ITEM METADATA RECORD
Title: Romulus and Remus, two phage isolates representing a distinct clade within the Twortlikevirus, display suitable properties for phage therapy applications
Authors: Vandersteegen, Katrien
Kropinski, Andrew M
Nash, John H E
Noben, Jean-Paul
Hermans, Katleen
Lavigne, Rob # ×
Issue Date: Mar-2013
Publisher: American Society for Microbiology (ASM)
Series Title: Journal of virology vol:87 issue:6 pages:3237-47
Abstract: The renewed interest in controlling Staphylococcus aureus infections using their natural enemies, bacteriophages, has led to the isolation of a limited number of virulent phages so far. These phages are all members of the Twortlikevirus, displaying little variance. We present two novel closely related (95.9% DNA homology) lytic myoviruses, Romulus and Remus, with dsDNA genomes of 131,333 bp and 134,643 bp, respectively. Despite their relatedness to Staphylococcus phages K, G1, ISP and Twort and Listeria phages A511 and P100, Romulus and Remus can be proposed as isolates of a new species within the Twortlikevirus genus. A distinguishing feature for these phage genomes is the unique distribution of group I introns, compared to other staphylococcal myoviruses. In addition, a hedgehog/intein domain was found within their DNA polymerase genes and an insertion sequence-encoded transposase exhibits splicing behaviour and produces a functional portal protein.From a phage therapy application perspective, Romulus and Remus infect approximately 70% of the tested S. aureus isolates and displayed promising lytic activity against these isolates. Furthermore, both phages showed a rapid initial adsorption and demonstrated biofilm-degrading capacity in a proof-of-concept experiment.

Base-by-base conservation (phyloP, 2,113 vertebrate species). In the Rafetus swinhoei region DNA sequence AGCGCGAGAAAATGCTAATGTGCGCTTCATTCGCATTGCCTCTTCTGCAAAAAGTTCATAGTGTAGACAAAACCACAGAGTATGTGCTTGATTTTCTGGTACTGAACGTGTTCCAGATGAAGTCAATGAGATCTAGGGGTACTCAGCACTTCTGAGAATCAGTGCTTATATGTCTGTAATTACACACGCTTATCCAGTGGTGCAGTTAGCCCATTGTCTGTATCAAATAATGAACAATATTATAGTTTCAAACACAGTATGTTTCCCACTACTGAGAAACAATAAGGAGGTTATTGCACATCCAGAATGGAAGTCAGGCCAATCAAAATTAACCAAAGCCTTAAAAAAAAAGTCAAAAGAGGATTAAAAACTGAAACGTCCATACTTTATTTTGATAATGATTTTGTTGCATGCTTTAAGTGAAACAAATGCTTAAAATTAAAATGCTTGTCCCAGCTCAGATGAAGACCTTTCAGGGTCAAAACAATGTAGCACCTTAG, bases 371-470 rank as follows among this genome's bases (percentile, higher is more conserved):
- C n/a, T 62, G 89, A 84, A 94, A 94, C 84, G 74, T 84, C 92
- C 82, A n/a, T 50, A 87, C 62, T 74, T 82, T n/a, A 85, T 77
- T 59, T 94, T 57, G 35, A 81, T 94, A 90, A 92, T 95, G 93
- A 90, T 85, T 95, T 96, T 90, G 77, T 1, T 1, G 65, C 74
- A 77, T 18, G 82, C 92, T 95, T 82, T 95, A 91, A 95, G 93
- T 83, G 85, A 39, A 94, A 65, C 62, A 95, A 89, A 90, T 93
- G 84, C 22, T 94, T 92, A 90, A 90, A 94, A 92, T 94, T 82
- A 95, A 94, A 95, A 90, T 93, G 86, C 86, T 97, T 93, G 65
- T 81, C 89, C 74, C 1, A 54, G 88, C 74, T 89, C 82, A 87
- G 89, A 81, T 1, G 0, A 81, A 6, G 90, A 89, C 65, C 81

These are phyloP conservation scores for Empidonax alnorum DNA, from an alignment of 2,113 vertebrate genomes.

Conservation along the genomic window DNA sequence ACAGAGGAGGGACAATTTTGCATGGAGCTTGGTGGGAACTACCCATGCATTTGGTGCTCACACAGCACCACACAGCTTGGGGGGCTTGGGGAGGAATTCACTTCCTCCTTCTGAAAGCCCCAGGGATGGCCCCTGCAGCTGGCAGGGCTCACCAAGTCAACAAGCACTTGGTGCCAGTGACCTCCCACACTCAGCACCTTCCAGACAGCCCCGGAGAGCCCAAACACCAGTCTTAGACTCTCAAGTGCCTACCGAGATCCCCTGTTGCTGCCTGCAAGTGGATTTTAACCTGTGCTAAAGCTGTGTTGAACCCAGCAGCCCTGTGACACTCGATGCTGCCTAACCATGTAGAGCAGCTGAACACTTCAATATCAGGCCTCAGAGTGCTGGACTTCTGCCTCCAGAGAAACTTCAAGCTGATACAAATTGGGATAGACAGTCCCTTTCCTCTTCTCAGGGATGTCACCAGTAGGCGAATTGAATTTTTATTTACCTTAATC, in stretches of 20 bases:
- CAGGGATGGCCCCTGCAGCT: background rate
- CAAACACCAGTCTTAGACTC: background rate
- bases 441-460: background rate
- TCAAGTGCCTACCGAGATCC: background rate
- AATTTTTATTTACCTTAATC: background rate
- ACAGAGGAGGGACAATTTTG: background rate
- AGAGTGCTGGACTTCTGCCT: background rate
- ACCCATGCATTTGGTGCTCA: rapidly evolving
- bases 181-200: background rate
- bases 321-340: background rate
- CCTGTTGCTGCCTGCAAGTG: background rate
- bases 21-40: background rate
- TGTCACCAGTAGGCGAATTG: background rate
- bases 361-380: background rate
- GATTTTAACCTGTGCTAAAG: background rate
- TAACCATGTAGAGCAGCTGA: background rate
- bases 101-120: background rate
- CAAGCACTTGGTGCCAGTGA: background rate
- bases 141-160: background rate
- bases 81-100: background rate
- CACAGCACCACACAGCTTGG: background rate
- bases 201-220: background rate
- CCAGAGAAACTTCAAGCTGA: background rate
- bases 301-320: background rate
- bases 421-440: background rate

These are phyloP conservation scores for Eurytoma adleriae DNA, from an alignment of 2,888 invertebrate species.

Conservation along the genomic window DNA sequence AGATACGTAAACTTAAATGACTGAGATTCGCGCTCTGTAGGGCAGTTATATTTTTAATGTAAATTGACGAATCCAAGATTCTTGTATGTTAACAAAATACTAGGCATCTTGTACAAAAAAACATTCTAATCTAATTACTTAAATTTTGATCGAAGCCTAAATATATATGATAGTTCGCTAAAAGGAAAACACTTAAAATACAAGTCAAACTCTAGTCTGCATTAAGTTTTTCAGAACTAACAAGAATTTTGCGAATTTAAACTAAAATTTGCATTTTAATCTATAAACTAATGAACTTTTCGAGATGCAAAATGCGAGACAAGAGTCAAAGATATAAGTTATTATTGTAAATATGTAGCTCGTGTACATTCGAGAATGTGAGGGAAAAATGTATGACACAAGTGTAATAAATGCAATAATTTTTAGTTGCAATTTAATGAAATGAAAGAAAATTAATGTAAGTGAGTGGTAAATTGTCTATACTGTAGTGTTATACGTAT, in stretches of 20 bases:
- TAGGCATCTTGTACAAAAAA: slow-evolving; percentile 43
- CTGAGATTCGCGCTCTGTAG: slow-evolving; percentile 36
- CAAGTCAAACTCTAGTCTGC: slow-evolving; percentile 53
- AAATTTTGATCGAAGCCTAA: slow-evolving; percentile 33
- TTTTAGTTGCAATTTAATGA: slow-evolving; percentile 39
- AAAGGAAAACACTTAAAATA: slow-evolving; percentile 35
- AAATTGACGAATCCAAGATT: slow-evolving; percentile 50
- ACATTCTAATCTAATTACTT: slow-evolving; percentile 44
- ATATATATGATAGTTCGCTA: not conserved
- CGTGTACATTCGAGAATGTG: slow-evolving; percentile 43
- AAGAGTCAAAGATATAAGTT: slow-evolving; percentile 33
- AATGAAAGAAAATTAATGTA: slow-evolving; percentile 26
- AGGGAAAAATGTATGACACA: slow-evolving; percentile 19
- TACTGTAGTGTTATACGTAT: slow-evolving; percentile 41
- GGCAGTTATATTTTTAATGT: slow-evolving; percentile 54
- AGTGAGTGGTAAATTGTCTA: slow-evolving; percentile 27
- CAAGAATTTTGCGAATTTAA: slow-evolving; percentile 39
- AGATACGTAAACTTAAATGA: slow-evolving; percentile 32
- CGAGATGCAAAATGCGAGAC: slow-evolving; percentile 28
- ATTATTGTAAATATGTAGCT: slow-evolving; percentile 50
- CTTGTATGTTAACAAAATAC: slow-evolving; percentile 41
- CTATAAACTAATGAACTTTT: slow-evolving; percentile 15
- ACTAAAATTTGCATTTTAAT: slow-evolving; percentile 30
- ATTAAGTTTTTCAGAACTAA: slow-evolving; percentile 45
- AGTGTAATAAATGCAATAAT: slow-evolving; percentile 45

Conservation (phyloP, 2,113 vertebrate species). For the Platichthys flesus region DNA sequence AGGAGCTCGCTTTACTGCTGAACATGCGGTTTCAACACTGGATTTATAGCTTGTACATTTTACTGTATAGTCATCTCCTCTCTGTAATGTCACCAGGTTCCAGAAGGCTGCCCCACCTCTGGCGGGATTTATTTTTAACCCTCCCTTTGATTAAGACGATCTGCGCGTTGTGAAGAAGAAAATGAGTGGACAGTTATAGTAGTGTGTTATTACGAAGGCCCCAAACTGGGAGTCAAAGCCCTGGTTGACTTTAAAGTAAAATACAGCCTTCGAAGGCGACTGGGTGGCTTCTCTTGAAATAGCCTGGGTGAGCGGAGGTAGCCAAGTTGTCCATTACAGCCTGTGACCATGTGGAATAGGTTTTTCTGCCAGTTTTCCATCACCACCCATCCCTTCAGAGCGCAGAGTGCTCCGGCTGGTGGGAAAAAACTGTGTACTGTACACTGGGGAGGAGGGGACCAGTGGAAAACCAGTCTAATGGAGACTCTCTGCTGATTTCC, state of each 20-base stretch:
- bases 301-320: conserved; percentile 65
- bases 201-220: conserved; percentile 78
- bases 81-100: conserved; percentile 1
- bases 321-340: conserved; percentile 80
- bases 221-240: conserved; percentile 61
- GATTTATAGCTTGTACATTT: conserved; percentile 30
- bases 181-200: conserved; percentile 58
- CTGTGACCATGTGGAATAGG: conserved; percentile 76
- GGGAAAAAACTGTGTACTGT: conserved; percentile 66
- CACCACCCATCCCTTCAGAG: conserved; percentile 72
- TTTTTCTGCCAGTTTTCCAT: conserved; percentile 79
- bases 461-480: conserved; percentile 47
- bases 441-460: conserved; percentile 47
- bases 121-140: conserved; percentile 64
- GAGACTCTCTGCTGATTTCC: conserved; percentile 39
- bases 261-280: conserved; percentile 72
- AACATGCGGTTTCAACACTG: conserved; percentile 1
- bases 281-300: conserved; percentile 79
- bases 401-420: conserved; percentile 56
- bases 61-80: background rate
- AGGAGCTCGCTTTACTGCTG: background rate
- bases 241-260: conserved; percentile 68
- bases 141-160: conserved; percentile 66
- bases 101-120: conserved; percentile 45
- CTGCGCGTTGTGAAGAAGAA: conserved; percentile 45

URI: 
ISSN: 0022-538X
Publication status: published
KU Leuven publication type: IT
Appears in Collections:Division of Gene Technology (-)
× corresponding author
# (joint) last author

Files in This Item:
File Description Status SizeFormat
Vandersteegenetal_JVI.pdf Published 2742KbAdobe PDFView/Open

 


All items in Lirias are protected by copyright, with all rights reserved.

© Web of science